The only plums that I really enjoy are Italian Prunes (really, they're a plum). I've also read that they are called Stanley Plums. Maybe that's an East Coast thing, but here in California, they are sold as Italian Prunes.
These plums are perfect for baking-- the meat is a greenish color, firm and not full of juice. There is a very traditional Bavarian Tart that my mother taught me how to make, called Zwetschgen Datschi (Da-CHI) that my family looks for to my making for my annual Oktoberfest party. I will be making that, along with my arsenal of Bavarian recipes in just a couple of weeks.
This particular galette (basically a free-form pie) is a super fast version of the traditional Bavarian Tart, that captures the same wonderful flavors of sugar and cinnamon. I make an excellent pie crust, if I do say so myself. But, when it's a week night, I have no shame in thawing out a pie crust from my local Trader Joe's. The ingredients are good enough for me-- no trans fats and it's pretty darn flakey. I don't really have a recipe to write down, because you want to sweeten the plums, according to how tart they are.
I "eyeballed" how many plums I would need to fill one pie crust. Cut the plums in half and remove the pit; then I slice the plums into bite-sized pieces. In a bowl, I added about 1/4 cup sugar and 2 teaspoons cinnamon. Let the plums sit a bit and taste them. Add a little more sugar, if they still taste a little tart for your taste buds.
I'm a big fan of King Arthur Flour's website. I bought a few of their products this summer, and the Pie Filling Enhancer was one of them. I like to use tapioca to thicken my fruit pies, but I thought I'd give this product a try-- so I added a couple of Tablespoons to the fruit.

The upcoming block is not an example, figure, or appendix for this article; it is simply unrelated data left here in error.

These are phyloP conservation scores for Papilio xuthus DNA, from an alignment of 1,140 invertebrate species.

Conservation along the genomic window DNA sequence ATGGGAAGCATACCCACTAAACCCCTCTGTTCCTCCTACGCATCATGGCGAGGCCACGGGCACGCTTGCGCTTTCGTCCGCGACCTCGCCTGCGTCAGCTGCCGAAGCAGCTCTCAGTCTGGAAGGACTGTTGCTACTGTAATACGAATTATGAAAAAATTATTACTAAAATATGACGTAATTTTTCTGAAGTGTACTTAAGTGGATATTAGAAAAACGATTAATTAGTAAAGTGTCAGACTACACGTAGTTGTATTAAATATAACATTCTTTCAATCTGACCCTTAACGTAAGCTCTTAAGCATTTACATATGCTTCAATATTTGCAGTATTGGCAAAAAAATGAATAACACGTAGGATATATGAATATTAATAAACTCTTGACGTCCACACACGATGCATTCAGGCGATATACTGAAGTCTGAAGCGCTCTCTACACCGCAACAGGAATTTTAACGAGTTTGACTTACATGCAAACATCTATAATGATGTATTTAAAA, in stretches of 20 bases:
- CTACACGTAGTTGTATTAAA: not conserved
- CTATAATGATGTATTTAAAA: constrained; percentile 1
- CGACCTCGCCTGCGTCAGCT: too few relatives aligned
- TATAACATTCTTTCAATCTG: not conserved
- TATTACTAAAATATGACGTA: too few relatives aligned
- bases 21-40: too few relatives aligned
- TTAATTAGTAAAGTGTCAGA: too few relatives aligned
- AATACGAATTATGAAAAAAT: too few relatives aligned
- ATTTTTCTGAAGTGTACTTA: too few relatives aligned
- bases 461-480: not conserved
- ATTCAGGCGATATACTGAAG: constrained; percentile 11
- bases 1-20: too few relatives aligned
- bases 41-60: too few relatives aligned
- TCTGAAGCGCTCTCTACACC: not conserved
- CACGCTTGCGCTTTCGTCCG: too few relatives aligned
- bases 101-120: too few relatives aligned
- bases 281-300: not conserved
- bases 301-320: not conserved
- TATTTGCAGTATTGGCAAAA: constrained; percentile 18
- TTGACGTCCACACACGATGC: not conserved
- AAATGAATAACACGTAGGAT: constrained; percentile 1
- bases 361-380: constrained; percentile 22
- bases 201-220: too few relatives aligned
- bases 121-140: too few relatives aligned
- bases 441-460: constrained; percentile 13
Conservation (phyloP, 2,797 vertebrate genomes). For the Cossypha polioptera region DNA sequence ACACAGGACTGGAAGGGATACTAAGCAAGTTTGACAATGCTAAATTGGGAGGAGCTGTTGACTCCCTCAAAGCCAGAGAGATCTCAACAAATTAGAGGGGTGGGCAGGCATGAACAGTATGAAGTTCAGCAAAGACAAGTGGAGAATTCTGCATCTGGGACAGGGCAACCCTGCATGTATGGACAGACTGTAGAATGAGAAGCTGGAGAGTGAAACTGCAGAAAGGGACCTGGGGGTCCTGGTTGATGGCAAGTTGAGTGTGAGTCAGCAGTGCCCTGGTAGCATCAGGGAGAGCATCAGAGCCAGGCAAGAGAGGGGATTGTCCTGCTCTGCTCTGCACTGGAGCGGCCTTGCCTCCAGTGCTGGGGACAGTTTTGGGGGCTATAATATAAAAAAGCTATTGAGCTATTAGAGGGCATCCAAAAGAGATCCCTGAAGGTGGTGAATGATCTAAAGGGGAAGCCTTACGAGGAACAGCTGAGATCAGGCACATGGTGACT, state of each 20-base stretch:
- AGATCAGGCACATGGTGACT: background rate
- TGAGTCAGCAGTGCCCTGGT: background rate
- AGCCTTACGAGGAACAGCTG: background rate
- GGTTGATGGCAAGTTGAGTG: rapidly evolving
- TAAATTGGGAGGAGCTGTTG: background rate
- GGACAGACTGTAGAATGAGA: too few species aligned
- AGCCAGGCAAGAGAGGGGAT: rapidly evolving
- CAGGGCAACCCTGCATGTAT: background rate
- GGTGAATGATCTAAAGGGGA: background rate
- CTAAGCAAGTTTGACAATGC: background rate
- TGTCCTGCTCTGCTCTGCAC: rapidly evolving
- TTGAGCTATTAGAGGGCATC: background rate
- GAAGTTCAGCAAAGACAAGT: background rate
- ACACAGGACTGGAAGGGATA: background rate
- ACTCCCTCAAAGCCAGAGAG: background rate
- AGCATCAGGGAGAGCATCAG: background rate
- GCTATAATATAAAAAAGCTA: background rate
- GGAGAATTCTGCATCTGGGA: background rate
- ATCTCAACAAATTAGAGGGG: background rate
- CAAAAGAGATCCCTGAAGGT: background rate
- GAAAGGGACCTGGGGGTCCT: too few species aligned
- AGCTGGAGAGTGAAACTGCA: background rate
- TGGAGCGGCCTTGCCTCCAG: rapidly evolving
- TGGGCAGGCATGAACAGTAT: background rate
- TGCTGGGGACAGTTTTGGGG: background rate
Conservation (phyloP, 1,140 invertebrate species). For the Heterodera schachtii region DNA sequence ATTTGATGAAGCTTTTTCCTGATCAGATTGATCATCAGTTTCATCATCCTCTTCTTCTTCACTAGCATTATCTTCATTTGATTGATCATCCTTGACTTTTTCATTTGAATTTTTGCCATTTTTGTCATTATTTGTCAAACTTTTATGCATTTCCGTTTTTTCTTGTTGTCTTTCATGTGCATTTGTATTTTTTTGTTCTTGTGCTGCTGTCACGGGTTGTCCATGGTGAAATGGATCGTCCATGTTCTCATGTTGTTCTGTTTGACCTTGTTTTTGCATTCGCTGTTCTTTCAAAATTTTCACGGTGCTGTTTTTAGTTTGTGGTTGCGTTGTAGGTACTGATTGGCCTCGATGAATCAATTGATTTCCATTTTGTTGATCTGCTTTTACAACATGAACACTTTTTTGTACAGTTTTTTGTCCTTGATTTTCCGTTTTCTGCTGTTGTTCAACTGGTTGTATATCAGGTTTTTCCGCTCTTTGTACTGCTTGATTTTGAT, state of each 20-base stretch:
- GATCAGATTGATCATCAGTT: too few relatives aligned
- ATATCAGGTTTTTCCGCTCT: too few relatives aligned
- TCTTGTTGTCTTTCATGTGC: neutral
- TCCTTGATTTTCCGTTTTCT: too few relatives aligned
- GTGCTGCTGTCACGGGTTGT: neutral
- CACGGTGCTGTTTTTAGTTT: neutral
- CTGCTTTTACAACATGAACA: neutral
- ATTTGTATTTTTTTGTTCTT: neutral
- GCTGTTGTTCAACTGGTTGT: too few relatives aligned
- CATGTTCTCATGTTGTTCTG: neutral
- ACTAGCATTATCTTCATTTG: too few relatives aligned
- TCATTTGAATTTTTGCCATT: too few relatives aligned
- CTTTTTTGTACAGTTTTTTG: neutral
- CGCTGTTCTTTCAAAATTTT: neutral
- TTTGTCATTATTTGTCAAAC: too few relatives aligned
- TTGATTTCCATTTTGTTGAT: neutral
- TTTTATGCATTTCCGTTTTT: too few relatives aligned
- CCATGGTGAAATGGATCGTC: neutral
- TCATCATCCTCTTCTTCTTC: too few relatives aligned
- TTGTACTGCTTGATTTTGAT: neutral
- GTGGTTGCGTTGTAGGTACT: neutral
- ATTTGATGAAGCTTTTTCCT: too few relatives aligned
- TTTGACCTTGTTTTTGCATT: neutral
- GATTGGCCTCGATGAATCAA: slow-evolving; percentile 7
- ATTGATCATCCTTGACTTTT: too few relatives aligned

I used my homemade fig jam, but you can also use apricot jam.
On a baking sheet with parchment paper (King Arthur sells perfectly sized half sheets for a reasonable price), spread a nice even layer, leaving a wide border where you'll be folding the crust over the plums.
Add the plums in an even layer...
Now, fold the pie dough and don't worry about it having to look perfect.-- this is a rustic tart. That gives you permission to not be so perfect! Dot the fruit with butter-- a few pieces.
I like to make an egg wash (well beaten egg, little bit of water) and brush it on the crust-- this gives the curst a pretty golden color and some sheen. The egg wash also acts like a glue for sprinkling regular sugar or turbinado sugar-- but I have to praise another one of my favorite King Arthur Flour products-- Sparking White Sugar! I just love this stuff! It made my sugar cookies look pretty, and it doesn't melt. I love the crunch, too. What do you think? I love cinnamon, so I decided to shake some extra, for good measure. Sorry, I didn't measure-- I just eyeballed the whole thing.
Make sure that your oven is pre-heated to 350F. Bake for about 25 minutes, until golden brown. Your kitchen will smell so good!
How fast and easy is that?!
Oh, look at that melted butter! The Pie Filling enhancer worked great, by the way.
This is a family favorite, all the way back to my childhood. My brother's are going to drool when I send them a picture of this! From start to finish, you can have this dessert on a cooling rack in about 45 minutes. It's that easy!
Mutti ("mom"), this is in memory of you! Thanks for teaching me how to cook like the true Bavarian that you were! This is outstanding! I just love this tart!